Expertly made, but it’s no good. Sicario has a gory but intriguing opening, awesome wide-angle shots of Mexico and U.S. border towns, and an Emily Blunt performance that is undeniably impressive. That opening deals with an FBI raid on an Arizona compound where a number of drug runner corpses are found, and the scene is capped off with a bomb explosion which results in casualties. Post incident Blunt’s FBI veteran Kate Macer is promoted to a new task force to take down the Mexican drug lords, which is run by Matt Graver (Josh Brolin) and accompanied by a mysterious advisor and hitman Alejandro (Benicio del Toro). Throughout their mission hunt, the big men leave Blunt in the dark about their objectives.
This is a film in which we wait for information to sparsely unfold and for a big reveal to payoff. I felt I was in the cusp of a gripping thriller, one that also was building off some torrents left by the Oscar-winning “Traffic” (2000) which so nimbly diagrammed the modern drug trafficking scene between Mexico and the U.S. “Sicario” on its own is smartly acted with laconic dialogue that is authentic yet unrevealing.
I’m sorry but there are also a questionable number of scenes that are correlative to plot twists, where I am wondering what are they doing there. Such as when Blunt is sent to a bar and set-up to be seduced with someone who turns out to be a villain. They come home drunk, begin sexual contact, and then — she notices something strange about him. That’s scary for her. But who is this man to us? Other than the vague explanation that is given to us? And isn’t the whole luring set-up of her as sexual bait absolutely contrived?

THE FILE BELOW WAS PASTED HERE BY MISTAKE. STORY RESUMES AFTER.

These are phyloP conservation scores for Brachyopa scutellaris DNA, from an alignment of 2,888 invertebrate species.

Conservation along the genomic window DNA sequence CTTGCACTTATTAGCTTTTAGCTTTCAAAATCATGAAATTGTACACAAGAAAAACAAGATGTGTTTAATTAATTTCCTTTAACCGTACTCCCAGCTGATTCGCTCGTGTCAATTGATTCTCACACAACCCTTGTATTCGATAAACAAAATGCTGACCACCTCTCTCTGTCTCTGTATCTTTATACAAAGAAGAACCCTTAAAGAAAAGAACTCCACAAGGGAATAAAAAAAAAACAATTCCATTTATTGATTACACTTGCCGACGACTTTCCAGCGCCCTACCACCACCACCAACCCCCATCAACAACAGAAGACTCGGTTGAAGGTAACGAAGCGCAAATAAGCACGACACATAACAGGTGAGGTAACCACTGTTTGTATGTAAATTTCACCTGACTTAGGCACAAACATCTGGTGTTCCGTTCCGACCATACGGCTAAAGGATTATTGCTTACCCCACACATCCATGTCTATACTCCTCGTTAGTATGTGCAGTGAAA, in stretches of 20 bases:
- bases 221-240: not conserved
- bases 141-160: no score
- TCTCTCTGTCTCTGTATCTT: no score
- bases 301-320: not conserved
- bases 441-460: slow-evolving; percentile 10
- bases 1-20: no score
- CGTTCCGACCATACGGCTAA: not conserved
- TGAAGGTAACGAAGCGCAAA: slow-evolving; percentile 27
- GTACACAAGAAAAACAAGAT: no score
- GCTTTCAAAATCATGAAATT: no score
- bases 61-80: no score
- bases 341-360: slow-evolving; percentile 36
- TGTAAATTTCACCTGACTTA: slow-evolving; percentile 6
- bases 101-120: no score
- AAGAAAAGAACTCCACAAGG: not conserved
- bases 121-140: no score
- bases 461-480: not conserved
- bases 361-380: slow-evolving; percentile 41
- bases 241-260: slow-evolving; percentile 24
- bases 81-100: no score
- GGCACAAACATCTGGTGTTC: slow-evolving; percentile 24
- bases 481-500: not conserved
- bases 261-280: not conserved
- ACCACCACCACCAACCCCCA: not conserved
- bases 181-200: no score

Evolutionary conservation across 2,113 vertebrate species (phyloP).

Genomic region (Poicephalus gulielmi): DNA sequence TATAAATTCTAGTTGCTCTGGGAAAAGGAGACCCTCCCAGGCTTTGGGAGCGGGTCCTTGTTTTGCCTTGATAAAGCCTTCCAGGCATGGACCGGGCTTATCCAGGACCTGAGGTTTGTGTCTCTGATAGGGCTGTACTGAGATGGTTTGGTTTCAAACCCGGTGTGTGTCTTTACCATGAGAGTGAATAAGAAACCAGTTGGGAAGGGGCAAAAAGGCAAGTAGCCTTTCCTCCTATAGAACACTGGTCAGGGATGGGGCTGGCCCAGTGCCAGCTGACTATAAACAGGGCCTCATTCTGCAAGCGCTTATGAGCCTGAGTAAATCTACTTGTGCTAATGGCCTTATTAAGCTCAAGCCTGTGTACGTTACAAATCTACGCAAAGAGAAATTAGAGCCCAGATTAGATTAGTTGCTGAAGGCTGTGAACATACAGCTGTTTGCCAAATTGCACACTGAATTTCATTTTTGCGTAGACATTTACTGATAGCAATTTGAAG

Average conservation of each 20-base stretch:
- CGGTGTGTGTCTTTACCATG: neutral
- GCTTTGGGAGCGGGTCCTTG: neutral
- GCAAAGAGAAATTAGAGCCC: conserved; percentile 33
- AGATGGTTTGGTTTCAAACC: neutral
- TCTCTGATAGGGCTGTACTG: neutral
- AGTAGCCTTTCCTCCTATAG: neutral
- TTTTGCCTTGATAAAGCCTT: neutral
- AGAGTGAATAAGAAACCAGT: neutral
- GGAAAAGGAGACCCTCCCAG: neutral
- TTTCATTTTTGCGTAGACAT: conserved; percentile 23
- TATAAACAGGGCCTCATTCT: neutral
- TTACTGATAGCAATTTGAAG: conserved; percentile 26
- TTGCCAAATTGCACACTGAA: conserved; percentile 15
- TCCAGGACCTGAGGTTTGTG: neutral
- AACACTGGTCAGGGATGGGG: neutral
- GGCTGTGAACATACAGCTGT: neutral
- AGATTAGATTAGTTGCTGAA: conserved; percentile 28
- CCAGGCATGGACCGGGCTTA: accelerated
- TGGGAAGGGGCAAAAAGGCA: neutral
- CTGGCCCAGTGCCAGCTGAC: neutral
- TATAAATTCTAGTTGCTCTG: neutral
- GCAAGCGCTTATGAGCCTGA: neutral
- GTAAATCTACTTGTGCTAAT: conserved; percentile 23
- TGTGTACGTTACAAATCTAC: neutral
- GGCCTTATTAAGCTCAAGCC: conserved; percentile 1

I threw my hands up in the air again during the tunnel climax. At first, it’s terrifically choreographed and filtered in night goggle vision (“Zero Dark Thirty” comes to mind), and the thumping music summons dread and demoralization — on Mexico soil, our U.S. agents will shoot first, ask questions later. The tunnel is a manufactured underground passageway for illegal immigrants and drug runners to sneak through. Then it is told that there are two divergent passageways, and our protagonists went down the “wrong” one, one that was supposed to remain a secret. I’m not sure what the differences are between one exit and the other.
I will say that the film is burrowed into the theme of commitment to ethics, in which Blunt has those commitments while her boss superiors don’t share the same perspective. But in her personal response to what has happened, are her feelings even realistic or practical?
Discord I felt towards this film aside, I want to see more films by the talented Denis Villeneuve whose “Incendies” (2010, French-Canadian) and “Prisoners” (2013) I was enthralled by, and whose other film “Enemy” (2014) made me feel the same as “Sicario.” Both esoteric and mind-boggling, not exactly worth its efforts, and yet I’m sure there will be a cult audience for it.
121 Minutes. Rated R.
MYSTERY-SUSPENSE / ADULT ORIENTATION / LATE NIGHT FOOD FOR THOUGHT